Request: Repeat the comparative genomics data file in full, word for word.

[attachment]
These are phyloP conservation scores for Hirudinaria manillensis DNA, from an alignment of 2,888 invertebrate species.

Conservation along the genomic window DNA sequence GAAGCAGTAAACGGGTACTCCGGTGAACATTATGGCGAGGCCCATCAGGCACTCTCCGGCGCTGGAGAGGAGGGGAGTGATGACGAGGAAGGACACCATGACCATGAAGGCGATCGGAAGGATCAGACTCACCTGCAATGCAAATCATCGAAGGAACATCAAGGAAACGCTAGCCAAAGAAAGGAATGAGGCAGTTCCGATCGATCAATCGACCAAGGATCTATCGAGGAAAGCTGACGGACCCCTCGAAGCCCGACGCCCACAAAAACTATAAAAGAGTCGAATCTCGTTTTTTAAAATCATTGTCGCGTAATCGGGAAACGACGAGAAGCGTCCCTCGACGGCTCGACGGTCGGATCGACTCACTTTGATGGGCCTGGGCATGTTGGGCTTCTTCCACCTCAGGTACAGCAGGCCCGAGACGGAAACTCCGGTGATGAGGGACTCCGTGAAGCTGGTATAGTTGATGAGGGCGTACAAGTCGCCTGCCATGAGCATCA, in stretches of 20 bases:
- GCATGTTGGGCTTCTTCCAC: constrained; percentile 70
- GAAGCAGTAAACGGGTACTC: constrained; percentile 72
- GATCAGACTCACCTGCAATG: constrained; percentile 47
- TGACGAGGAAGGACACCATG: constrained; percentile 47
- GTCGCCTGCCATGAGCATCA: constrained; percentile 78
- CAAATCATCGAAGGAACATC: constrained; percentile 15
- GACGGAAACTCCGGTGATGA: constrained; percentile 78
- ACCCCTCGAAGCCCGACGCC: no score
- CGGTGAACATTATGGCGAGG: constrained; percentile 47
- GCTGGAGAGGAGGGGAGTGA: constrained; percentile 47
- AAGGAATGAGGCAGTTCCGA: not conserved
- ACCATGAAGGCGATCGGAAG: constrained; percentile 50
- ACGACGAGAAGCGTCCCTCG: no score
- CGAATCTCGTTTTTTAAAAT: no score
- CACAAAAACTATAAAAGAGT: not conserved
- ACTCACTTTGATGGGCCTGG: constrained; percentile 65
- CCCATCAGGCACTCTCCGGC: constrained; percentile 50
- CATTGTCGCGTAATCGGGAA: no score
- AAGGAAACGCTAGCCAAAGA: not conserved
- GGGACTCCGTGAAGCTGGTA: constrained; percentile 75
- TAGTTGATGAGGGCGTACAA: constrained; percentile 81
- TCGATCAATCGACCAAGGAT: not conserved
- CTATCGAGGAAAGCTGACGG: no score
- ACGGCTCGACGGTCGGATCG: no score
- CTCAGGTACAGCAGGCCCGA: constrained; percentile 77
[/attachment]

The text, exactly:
These are phyloP conservation scores for Hirudinaria manillensis DNA, from an alignment of 2,888 invertebrate species.

Conservation along the genomic window DNA sequence GAAGCAGTAAACGGGTACTCCGGTGAACATTATGGCGAGGCCCATCAGGCACTCTCCGGCGCTGGAGAGGAGGGGAGTGATGACGAGGAAGGACACCATGACCATGAAGGCGATCGGAAGGATCAGACTCACCTGCAATGCAAATCATCGAAGGAACATCAAGGAAACGCTAGCCAAAGAAAGGAATGAGGCAGTTCCGATCGATCAATCGACCAAGGATCTATCGAGGAAAGCTGACGGACCCCTCGAAGCCCGACGCCCACAAAAACTATAAAAGAGTCGAATCTCGTTTTTTAAAATCATTGTCGCGTAATCGGGAAACGACGAGAAGCGTCCCTCGACGGCTCGACGGTCGGATCGACTCACTTTGATGGGCCTGGGCATGTTGGGCTTCTTCCACCTCAGGTACAGCAGGCCCGAGACGGAAACTCCGGTGATGAGGGACTCCGTGAAGCTGGTATAGTTGATGAGGGCGTACAAGTCGCCTGCCATGAGCATCA, in stretches of 20 bases:
- GCATGTTGGGCTTCTTCCAC: constrained; percentile 70
- GAAGCAGTAAACGGGTACTC: constrained; percentile 72
- GATCAGACTCACCTGCAATG: constrained; percentile 47
- TGACGAGGAAGGACACCATG: constrained; percentile 47
- GTCGCCTGCCATGAGCATCA: constrained; percentile 78
- CAAATCATCGAAGGAACATC: constrained; percentile 15
- GACGGAAACTCCGGTGATGA: constrained; percentile 78
- ACCCCTCGAAGCCCGACGCC: no score
- CGGTGAACATTATGGCGAGG: constrained; percentile 47
- GCTGGAGAGGAGGGGAGTGA: constrained; percentile 47
- AAGGAATGAGGCAGTTCCGA: not conserved
- ACCATGAAGGCGATCGGAAG: constrained; percentile 50
- ACGACGAGAAGCGTCCCTCG: no score
- CGAATCTCGTTTTTTAAAAT: no score
- CACAAAAACTATAAAAGAGT: not conserved
- ACTCACTTTGATGGGCCTGG: constrained; percentile 65
- CCCATCAGGCACTCTCCGGC: constrained; percentile 50
- CATTGTCGCGTAATCGGGAA: no score
- AAGGAAACGCTAGCCAAAGA: not conserved
- GGGACTCCGTGAAGCTGGTA: constrained; percentile 75
- TAGTTGATGAGGGCGTACAA: constrained; percentile 81
- TCGATCAATCGACCAAGGAT: not conserved
- CTATCGAGGAAAGCTGACGG: no score
- ACGGCTCGACGGTCGGATCG: no score
- CTCAGGTACAGCAGGCCCGA: constrained; percentile 77